Last thing I remember was the freezing cold …

His name was John Shaw Torrington, a Royal Navy Petty Officer, and a member of Sir John Franklin’s “lost expedition” sent to gather magnetic data in the Canadian Arctic and navigate the Northwest Passage.  At the age of 22, he was the first to perish.

Buried on Nunavut’s Beechey Island for 138 years, the last thing startled forensic scientists expected when they dug down into the permafrost and peered into his grave, was for John Shaw Torrington to be staring back at them!  With eyes and facial features completely preserved, and his thawed limbs fully flexible, anthropologist Owen Beattie later reported that lifting the diminutive engine-stoker from his coffin was like moving someone who was unconscious rather than dead.

Setting out from England (far from any permafrost) in May of 1845, it had been a promising start for the 129-member crew.  Provisions were ample, including 33,000 pounds of tinned meat and vegetables, while the expedition’s two sturdy ships, HMS Terror and HMS Erebus featured such cutting-edge technology as steam engines, screw propellers, reinforced beams, and internal steam heating. Yet within months all would be lost.

After the Admiralty posted a £20,000 reward, a massive search began, both by sea and land, and in 1850 a stone hut, tins of food and three graves were discovered on Beechey Island, containing the remains of Torrington and two others who had died early in the voyage.

But that was pretty much it, and it wasn’t until the 1980s, when Beattie and his team were dispatched, that one of modern history’s great anthropological cold cases would be resolved. The culprit? A lack of quality control.

Awarded the contract a few weeks before departure, the food provisioner was known to have cut corners during the rudimentary canning process and haphazard lead soldering contaminated everything with the tins as a result, as evidenced by those near the graves. Although an autopsy revealed that Torrington had died from pneumonia, the severe physical and mental symptoms of lead poisoning proved to be a significant contributing factor.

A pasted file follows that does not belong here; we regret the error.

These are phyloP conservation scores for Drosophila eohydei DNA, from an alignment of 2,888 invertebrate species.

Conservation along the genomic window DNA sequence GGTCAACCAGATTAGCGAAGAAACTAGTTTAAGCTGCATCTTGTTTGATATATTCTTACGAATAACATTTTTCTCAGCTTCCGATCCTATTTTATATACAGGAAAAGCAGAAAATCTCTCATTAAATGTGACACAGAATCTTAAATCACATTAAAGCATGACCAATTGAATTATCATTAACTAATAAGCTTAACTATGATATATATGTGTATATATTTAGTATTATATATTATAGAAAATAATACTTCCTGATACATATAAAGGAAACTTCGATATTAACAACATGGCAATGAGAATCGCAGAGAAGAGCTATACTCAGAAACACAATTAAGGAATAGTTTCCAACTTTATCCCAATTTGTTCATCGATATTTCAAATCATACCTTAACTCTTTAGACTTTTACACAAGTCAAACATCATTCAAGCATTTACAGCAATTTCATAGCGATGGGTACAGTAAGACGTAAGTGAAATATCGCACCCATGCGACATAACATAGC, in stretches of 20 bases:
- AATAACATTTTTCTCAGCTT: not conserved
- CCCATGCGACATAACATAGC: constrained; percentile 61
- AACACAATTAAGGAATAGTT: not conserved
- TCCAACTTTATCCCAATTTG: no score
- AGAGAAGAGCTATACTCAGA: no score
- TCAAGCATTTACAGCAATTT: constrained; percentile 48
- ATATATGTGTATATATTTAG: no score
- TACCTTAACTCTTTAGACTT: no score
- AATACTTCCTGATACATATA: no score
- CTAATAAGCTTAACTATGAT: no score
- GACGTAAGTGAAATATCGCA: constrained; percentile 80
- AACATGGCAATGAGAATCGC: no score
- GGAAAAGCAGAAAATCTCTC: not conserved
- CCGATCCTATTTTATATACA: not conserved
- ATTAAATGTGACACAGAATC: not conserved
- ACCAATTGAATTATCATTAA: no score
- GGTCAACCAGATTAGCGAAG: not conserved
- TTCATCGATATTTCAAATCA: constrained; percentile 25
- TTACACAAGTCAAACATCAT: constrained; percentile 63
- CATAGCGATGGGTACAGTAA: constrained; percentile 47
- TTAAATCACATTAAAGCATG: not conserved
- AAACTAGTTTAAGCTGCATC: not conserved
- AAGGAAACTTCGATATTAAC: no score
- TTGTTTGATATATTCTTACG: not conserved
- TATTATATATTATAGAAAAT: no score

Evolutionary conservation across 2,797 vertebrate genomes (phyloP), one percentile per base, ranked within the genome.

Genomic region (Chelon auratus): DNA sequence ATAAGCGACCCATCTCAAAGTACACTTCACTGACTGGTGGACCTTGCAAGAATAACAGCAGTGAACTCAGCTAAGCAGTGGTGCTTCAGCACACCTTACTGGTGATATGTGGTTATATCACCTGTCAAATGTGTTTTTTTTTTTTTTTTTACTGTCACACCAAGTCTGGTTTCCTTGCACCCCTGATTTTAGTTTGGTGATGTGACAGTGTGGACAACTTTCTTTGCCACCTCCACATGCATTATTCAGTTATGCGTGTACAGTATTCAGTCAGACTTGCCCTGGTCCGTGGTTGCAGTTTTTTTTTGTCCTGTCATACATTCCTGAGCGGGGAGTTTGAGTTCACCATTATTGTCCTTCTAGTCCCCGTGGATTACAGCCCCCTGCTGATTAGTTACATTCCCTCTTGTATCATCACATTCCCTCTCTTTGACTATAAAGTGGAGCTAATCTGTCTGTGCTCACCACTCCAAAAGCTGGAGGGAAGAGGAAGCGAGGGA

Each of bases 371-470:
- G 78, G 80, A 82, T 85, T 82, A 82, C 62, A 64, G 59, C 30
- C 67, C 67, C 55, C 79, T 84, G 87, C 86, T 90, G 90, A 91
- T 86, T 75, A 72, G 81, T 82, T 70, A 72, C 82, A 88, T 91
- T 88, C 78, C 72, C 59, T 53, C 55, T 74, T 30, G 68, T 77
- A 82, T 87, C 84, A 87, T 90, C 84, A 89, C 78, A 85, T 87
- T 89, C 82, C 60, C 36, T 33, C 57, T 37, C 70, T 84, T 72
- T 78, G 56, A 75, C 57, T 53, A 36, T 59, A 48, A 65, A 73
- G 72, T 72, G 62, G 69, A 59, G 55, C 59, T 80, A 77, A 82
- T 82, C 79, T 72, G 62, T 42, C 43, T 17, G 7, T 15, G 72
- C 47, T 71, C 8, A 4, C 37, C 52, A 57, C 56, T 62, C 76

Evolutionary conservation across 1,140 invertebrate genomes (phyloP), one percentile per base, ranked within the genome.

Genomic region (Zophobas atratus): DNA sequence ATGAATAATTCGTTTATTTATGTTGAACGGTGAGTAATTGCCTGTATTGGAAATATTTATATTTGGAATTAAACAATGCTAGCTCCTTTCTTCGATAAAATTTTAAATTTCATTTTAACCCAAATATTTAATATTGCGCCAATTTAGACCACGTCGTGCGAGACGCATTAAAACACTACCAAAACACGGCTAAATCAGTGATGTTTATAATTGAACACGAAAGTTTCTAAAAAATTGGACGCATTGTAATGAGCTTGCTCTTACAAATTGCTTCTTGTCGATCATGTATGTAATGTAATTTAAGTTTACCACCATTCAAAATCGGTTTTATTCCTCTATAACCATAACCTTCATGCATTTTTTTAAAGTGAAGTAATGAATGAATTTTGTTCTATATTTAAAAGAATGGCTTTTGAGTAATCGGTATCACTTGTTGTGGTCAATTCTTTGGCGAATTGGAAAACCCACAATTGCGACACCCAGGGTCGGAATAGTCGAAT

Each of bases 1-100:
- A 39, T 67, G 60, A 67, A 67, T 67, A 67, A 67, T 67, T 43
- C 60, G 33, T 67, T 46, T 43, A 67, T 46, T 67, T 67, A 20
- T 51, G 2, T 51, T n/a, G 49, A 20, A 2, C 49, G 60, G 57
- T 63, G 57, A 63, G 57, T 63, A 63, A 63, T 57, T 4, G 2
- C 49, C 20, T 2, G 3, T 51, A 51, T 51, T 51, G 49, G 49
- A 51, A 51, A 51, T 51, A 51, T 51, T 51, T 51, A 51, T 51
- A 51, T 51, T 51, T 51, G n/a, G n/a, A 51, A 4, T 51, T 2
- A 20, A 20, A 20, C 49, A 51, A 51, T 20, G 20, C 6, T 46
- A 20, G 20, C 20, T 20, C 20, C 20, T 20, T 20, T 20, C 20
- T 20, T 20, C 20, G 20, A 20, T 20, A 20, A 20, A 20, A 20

Pressed for time, Beattie’s team was only able to briefly examine another of the bodies, but combined with other evidence it was firmly concluded that although the expedition continued on, lead poisoning – and eventually tuberculosis, starvation, and hypothermia – ultimately spelled the demise of all.

Hailed as heroes in Victorian times, the Franklin Expedition inspired a multitude of artistic, musical, and literary works (for example, Terror and Erebus are referenced in both Jules Verne’s Twenty Thousand Leagues Under the Sea and Joseph Conrad’s Heart of Darkness), a trend that would be reborn after pictures of Torrington’s remarkably preserved remains were widely circulated in the 1980s.

Sheenagh Pugh’s Envying Owen Beattie, Margaret Atwood’s The Age of Lead, and Mordecai Richler’s Solomon Gursky Was Here, all find there genesis with the story as does Iron Maiden’s Stranger in a Strange Land … and this whimsical track for a cold winter’s day, as featured on James Taylor 13th album, New Moon Shine in 1991.

The Frozen Man

 Last thing I remember is the freezing cold

Water reaching up just to swallow me whole

Ice in the rigging and howling wind

Shock to my body as we tumbled in

Then my brothers and the others are lost at sea

I alone am returned to tell thee

Hidden in ice for a century

To walk the world again

Lord have mercy on the frozen man

Next words that were spoken to me

Nurse asked me what my name might be

She was all in white at the foot of my bed

I said Angel of Mercy, I’m alive! Or am I dead?

My name is William James McPhee

I was born in 1843

Raised in Liverpool by the sea

But that ain’t who I am

Lord have mercy I’m the frozen man

 It took a lot of money to start my heart

To peg my leg and buy my eyes

The newspapers call me “state of the art”

And the children, when they see me, cry

 I thought it would be nice just to visit my grave

See what kind of tombstone I might have

I saw my wife and my daughter and it seemed so strange

Both of them dead and gone from extreme old age

See here, when I die make sure I’m gone

Don’t leave ‘em nothin’ to work on

You can raise your arm, you can wiggle your hand (not unlike myself)

And you can wave goodbye to the frozen man

 I know what it means to freeze to death

To lose a little life with every breath

To say goodbye to life on earth

And come around again

Lord have mercy on the frozen man

Lord have mercy on the frozen man

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